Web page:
• Don't cut and paste. Employers can often tell if your answers are taken from previous applications, as employers look for different things in the questions they ask. People have even been known to leave a previous employer’s name in their next application!
  • Write positively about yourself - if you don’t, then they won’t know about your good points. Using positive language isn’t the same as being arrogant. 

Employment and work experience 

  • Give brief details of each period of employment and work experience including voluntary and unpaid work if you wish.
  • Make good use of the ‘responsibilities’ section to get across your achievements, as well as the skills and qualities you developed and demonstrated in each role. Focus on those the recruiter is looking for.
  • Don’t leave out what you may perceive to be ‘low-grade’ jobs. For example, shop and restaurant work gives the experience of dealing with the public, working under pressure, handling money, etc. 

Personal statement

  • Describe what motivates you and attracts you about the job. Show that you have a realistic understanding of what is involved and can draw parallels with positive experiences you have already had, even if these have been in different settings.
  • Why this organisation? Say why you want to work for this particular organisation, for example, this might be related to its clients, values, reputation or staff development policy. Draw on the research you have done in preparing to apply and don’t just make it up! Be honest about your reasons (although don’t just say that the salary appeals!).
  • Create sections using sub-headings derived from those in the person specification (Essential and desirable criteria). Include all the information asked for. Make the match against the person specification or job description.
  • Address each one of the 'person specification' statements individually, giving your answer in a CAR statement (Context, Actions, and Results). When you complete the supporting statement you should give examples of how your qualifications, skills, knowledge, interests and experience match the essential and desirable criteria for the vacancy.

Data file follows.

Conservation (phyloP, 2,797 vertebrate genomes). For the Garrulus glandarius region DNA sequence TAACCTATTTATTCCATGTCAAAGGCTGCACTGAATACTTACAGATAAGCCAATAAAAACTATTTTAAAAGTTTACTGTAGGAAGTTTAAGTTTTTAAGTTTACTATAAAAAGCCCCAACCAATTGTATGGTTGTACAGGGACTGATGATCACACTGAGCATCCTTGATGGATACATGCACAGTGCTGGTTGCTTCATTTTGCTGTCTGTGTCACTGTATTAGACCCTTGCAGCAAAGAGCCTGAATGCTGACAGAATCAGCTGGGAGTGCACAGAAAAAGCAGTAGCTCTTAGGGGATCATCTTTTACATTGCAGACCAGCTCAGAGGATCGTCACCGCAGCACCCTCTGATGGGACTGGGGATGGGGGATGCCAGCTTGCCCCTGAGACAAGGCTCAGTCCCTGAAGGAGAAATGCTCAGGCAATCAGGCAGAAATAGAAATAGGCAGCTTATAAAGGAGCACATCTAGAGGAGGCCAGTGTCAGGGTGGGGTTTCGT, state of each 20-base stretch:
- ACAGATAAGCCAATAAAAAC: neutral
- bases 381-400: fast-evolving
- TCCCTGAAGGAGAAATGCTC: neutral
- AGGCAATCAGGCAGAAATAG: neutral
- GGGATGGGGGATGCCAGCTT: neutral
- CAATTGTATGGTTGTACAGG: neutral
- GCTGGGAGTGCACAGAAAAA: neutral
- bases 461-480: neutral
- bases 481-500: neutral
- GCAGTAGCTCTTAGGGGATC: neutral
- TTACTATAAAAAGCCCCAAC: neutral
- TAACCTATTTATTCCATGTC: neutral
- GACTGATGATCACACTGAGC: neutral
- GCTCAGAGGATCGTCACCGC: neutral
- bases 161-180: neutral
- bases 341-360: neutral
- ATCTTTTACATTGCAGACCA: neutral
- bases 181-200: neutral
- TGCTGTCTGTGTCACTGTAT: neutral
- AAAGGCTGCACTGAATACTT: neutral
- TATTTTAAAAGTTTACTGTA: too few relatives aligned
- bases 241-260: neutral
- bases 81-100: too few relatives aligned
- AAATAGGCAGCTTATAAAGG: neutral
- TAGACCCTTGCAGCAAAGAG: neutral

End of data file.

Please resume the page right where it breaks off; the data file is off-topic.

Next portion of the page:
• For example, if the person specification states 'must have the ability to prioritise and manage a busy workload', describe in detail how you have developed this skill and provide evidence from your course, work experience or interests. This is the opportunity for you to demonstrate your relevant skills, attributes and specific knowledge, so make sure you sell yourself.
  • If you don’t have an example of how you meet certain criteria explain what you would do to get that experience/skill.
  • End with a closing paragraph. Try to end on a high note with a positive concluding statement. You could reiterate your motivation and commitment or, if you have one, provide a relevant and memorable fact about yourself.
  • Compare what you've written with the job description. Is it concise, clearly illustrating why you’re right for the job?
  • Keep a copy of your application. The interviewer may use it to plan their questions. 

Initial assessment and Interview Tips


  • Prepare for the interview - research about the University, the job you are applying for, and think about how your experience and abilities match the requirements. There is a useful interview tool here - focus on competency and motivation based questions.
  • Make sure you put the interview day in your calendar, ensure you know how to get to the University, how long it takes to get there and where you can park (if applicable).
  • Right to Work - It is essential that you bring to the interview the original version plus a photocopy (if possible in colour) of one of your Right to Work documents, which will be used as proof of your right to work in the UK. You must give this to a member of the interview panel or another relevant person at your interview, even if it is not asked for. Failure to provide evidence of your Right to Work documents may result in a delay to your start date [and your apprenticeship training] should you be successful as you will not be able to start work without us seeing the original documents. We will only keep documents for the successful applicant(s), all other documents will be destroyed.

On the day

  • Dress smartly on the interview day - you don't get a second chance to make a first impression. Check you feel comfortable and confident in what you are going to wear. You want as few distractions as possible on the day.
  • Plan to arrive with some time to spare so you can gather your thoughts. Double-check all the details to make certain you attend at the right time and place.
  • If you have a disability that you think may affect your performance, you can disclose this to an employer who should then make reasonable adjustments to their selection processes. This includes making the interview facilities accessible or making information available in alternative formats.
  • Bring along your original Right to Work and educational certificates, as well as photocopies you can give to the interview panel.
  • Be yourself, be as natural as you can be.
  • Be aware of your body language. We all interpret the positive and negative messages that a person’s body language gives out.
    • Sit up straight, with your shoulders back, so you look confident.
    • Keep hand gestures under control.
    • Respond with nods, a smile, appropriate eye contact, etc.
    • Try not to speak too quickly; slow down a little.
    • Speak clearly.
    • It’s fine if you need to take a moment to think before answering.
  • Listen to the questions carefully and answer them honestly.
  • Be ready to elaborate or give further examples of the skills and qualities outlined in your application. Interviewers are very keen on evidence
  • You can ask questions at the end of the interview - is there anything else you wanted to know about the job, training or working life at the university?